Lifting Federal Ban on Needle-Exchange Programs Will Help Fight HIV/AIDS in Baltimore, Letter to Editor Says
Although Baltimore's needle-exchange program has provided "numerous benefits" to the community, the program is "falling short" of what is needed in part because of the federal ban on funding for needle-exchange programs, Susan Sherman, a professor at the Johns Hopkins Bloomberg School of Public Health and an adviser to Baltimore's needle-exchange program, writes in a Baltimore Sun letter to the editor.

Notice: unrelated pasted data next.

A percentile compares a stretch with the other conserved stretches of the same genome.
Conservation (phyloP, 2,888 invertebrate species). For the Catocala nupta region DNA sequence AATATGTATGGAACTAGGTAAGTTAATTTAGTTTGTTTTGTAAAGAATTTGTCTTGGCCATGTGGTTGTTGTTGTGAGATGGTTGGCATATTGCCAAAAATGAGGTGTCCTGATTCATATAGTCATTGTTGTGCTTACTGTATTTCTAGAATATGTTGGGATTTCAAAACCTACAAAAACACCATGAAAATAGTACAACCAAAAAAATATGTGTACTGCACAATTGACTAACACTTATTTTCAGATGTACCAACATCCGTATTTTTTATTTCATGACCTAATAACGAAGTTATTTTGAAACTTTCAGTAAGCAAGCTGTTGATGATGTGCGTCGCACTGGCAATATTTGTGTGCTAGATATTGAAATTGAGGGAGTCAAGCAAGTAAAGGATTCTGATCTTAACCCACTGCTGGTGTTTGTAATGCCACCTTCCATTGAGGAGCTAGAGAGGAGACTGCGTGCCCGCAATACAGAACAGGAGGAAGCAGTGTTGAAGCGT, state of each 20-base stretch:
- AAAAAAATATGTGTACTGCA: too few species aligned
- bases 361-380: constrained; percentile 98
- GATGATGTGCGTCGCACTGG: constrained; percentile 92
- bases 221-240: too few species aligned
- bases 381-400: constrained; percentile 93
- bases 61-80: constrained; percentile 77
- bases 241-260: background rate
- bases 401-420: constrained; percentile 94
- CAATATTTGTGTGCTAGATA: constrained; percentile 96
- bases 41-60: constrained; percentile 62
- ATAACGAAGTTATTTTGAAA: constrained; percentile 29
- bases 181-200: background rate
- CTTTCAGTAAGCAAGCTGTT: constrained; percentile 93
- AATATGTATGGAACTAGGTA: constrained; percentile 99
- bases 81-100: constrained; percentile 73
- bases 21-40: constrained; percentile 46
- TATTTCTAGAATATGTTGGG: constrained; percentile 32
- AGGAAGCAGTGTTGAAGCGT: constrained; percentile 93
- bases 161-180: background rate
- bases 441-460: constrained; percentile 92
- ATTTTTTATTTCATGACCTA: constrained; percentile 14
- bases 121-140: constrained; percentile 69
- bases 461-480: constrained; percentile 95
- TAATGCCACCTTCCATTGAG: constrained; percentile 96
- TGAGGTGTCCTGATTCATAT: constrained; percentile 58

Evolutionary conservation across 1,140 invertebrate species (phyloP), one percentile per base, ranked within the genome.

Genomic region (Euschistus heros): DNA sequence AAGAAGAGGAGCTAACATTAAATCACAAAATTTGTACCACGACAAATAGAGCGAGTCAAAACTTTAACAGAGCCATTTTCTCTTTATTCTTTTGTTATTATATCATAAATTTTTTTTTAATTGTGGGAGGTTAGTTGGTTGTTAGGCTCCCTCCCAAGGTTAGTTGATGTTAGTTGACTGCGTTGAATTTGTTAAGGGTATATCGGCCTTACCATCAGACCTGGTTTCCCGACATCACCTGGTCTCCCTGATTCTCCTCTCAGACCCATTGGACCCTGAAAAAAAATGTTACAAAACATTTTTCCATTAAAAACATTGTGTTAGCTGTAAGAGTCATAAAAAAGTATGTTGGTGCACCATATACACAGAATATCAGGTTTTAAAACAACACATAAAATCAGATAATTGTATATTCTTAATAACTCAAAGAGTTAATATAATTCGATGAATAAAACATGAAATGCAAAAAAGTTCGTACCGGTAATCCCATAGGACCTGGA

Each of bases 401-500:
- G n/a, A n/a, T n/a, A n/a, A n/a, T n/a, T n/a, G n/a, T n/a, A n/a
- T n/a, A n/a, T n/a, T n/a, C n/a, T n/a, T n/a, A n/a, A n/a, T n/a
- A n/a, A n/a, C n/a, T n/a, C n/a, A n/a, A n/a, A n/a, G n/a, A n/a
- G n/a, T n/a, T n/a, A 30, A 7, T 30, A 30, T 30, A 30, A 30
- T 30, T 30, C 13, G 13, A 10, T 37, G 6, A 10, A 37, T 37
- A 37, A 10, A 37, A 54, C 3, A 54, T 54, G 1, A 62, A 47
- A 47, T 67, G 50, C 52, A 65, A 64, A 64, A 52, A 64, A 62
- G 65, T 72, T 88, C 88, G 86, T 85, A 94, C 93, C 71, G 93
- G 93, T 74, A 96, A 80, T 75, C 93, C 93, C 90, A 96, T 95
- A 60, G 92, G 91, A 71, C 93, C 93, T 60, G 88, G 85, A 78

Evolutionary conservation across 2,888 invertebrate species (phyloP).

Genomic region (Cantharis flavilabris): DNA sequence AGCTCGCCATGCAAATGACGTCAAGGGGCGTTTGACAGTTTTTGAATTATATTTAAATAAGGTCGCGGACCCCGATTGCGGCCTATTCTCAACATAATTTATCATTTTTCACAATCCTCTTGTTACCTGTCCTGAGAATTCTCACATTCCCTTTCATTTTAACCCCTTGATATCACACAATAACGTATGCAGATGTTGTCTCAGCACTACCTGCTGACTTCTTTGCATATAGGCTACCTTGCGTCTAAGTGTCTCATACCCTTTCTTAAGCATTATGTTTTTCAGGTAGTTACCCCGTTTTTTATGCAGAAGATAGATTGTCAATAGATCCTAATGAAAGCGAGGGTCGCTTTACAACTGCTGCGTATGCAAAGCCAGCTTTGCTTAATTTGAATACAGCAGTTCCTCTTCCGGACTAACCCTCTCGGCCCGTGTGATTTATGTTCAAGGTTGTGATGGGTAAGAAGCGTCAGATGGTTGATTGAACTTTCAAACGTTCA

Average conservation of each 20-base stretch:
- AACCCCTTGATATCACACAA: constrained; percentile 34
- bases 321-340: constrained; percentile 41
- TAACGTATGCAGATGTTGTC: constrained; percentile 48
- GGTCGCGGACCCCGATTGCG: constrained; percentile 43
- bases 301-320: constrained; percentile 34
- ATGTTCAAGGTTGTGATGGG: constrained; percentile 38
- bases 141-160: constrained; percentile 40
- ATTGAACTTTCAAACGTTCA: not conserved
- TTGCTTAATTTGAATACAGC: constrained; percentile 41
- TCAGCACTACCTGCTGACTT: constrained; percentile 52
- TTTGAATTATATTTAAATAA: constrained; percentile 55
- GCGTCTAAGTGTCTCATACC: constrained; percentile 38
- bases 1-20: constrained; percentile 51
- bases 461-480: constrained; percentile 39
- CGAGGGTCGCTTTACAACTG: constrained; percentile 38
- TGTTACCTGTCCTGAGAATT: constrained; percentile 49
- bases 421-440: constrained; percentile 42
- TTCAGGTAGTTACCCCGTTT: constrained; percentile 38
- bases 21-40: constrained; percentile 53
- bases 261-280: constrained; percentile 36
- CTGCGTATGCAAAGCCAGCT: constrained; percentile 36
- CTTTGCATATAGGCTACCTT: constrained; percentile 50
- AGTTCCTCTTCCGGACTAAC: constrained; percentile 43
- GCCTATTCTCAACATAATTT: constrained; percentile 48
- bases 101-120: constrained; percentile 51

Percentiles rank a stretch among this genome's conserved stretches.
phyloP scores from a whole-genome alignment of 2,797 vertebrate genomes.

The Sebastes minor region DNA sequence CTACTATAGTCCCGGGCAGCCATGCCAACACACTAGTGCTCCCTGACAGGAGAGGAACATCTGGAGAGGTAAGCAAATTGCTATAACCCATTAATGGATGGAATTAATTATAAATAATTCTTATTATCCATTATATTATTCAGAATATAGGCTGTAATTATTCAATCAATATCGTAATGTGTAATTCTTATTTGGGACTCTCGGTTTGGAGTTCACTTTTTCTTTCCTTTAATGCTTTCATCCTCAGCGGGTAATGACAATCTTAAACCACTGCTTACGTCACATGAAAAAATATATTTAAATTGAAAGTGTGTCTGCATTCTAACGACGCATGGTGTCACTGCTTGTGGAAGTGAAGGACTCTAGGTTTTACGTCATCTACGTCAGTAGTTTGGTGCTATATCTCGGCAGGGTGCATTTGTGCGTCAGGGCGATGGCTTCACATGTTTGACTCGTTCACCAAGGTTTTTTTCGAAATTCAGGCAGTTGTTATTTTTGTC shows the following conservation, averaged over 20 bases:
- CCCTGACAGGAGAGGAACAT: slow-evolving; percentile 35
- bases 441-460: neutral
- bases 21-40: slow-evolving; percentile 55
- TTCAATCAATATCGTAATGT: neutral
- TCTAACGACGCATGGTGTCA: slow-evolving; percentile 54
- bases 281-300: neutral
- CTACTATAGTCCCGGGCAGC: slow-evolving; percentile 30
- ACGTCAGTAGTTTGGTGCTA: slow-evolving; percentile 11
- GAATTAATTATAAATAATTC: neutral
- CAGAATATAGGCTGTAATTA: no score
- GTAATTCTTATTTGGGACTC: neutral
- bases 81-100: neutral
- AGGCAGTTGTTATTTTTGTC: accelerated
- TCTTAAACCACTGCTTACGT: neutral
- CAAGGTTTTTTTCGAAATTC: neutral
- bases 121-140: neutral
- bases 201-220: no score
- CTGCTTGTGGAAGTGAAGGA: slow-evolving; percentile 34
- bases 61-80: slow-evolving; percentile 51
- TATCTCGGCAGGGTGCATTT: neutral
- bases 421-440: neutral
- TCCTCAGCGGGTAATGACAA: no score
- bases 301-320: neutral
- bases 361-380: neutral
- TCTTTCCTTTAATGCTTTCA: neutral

"Time and again," research in Baltimore and other cities has shown that involvement in needle-exchange programs can reduce HIV incidence among injection drug users and raise rates of entry into drug treatment, according to Sherman. Baltimore's program exchanges syringes and provides other services, such as HIV/AIDS testing, and pays for hundreds to go to drug treatment annually, Sherman writes. In a city with an HIV epidemic "predominantly fueled by injection drug use," lifting the federal ban "could help us scale up our services and enhance our ability to reach the thousands" of IDUs in Baltimore who do not have access to needle exchange or other needed services, Sherman concludes (Sherman, Baltimore Sun, 1/13).